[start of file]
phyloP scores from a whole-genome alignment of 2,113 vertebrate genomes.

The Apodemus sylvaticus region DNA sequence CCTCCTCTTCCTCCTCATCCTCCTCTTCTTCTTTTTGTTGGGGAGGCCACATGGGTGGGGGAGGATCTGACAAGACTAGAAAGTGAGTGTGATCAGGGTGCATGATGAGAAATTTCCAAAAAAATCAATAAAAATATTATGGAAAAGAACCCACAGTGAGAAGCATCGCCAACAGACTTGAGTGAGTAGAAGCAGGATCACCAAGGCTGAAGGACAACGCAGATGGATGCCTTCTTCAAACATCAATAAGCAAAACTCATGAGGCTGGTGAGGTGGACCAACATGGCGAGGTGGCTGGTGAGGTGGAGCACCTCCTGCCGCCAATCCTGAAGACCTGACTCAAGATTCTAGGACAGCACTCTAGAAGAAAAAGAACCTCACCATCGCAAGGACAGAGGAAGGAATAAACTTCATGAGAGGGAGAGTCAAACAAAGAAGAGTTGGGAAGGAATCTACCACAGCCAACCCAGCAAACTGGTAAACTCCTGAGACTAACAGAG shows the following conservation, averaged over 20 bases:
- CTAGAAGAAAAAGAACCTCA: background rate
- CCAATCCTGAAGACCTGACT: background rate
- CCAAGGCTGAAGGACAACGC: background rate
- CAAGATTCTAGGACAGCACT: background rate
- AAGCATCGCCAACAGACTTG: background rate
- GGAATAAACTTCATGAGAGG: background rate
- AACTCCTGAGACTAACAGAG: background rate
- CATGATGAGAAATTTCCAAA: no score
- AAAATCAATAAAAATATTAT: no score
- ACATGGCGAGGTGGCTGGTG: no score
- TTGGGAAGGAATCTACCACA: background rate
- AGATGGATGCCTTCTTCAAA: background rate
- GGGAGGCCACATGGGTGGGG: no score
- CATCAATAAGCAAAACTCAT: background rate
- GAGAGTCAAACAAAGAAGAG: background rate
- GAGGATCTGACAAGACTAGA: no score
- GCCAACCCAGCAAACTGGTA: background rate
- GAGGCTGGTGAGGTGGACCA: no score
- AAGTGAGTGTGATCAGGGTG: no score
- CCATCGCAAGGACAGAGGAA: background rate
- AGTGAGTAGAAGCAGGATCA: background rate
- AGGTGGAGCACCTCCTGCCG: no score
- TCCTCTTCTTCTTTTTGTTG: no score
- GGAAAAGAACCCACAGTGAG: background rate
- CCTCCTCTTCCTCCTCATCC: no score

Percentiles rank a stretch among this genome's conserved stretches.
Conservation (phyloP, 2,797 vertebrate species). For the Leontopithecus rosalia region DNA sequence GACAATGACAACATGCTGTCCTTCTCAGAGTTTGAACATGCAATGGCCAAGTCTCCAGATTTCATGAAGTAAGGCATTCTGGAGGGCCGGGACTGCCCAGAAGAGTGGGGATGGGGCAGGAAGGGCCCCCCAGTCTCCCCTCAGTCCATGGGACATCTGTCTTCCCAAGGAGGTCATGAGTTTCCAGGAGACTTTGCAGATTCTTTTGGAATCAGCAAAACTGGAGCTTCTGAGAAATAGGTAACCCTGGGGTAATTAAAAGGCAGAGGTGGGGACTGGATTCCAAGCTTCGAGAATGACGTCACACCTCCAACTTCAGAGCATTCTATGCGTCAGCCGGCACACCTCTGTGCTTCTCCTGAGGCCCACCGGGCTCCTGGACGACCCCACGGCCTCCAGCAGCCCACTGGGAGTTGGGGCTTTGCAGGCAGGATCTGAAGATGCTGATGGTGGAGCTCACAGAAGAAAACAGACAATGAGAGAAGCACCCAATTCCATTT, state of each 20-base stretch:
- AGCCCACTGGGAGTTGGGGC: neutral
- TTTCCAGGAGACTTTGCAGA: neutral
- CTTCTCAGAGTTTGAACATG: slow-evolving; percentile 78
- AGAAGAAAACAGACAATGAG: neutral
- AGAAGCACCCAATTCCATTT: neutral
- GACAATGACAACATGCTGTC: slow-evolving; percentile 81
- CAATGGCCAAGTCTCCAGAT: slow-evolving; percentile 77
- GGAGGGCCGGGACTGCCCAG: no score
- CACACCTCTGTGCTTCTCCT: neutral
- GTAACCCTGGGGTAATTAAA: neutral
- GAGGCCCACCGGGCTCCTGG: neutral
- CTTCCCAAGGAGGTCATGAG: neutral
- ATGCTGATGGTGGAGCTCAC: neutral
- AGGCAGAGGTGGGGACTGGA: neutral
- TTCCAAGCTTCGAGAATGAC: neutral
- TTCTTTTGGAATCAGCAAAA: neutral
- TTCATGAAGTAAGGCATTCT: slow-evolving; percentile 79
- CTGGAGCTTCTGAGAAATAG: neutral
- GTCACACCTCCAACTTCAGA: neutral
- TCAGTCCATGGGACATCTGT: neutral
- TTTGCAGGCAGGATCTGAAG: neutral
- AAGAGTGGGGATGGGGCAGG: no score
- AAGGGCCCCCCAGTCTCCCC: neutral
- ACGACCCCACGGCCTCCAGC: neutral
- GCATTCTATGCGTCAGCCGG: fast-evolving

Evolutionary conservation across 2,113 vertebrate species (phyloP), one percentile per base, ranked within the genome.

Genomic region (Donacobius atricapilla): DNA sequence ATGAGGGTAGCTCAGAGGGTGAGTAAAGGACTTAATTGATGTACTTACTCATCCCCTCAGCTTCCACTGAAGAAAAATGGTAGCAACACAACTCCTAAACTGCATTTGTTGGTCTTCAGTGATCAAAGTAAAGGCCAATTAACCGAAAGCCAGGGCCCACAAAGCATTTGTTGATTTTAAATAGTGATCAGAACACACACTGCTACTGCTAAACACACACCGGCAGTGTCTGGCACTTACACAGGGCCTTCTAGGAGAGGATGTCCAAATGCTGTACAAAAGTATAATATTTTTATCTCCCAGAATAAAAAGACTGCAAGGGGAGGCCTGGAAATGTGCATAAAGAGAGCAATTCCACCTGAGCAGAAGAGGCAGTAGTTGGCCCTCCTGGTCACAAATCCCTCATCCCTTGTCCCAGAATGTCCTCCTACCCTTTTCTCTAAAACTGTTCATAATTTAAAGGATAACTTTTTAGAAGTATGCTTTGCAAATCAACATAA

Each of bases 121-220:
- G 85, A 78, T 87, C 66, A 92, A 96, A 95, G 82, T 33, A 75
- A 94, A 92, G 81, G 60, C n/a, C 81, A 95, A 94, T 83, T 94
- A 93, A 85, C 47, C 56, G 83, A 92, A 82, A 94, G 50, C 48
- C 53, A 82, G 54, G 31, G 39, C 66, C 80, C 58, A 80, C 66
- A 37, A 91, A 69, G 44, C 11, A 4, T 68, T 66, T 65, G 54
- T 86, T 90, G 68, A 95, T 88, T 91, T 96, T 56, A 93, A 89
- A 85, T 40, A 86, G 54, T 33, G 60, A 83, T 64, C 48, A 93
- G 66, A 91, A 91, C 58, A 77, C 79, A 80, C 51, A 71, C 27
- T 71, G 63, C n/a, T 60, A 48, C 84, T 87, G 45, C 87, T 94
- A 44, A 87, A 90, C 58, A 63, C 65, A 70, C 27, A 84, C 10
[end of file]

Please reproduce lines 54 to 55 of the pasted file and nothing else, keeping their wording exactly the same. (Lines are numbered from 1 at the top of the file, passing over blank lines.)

- GCATTCTATGCGTCAGCCGG: fast-evolving

Evolutionary conservation across 2,113 vertebrate species (phyloP), one percentile per base, ranked within the genome.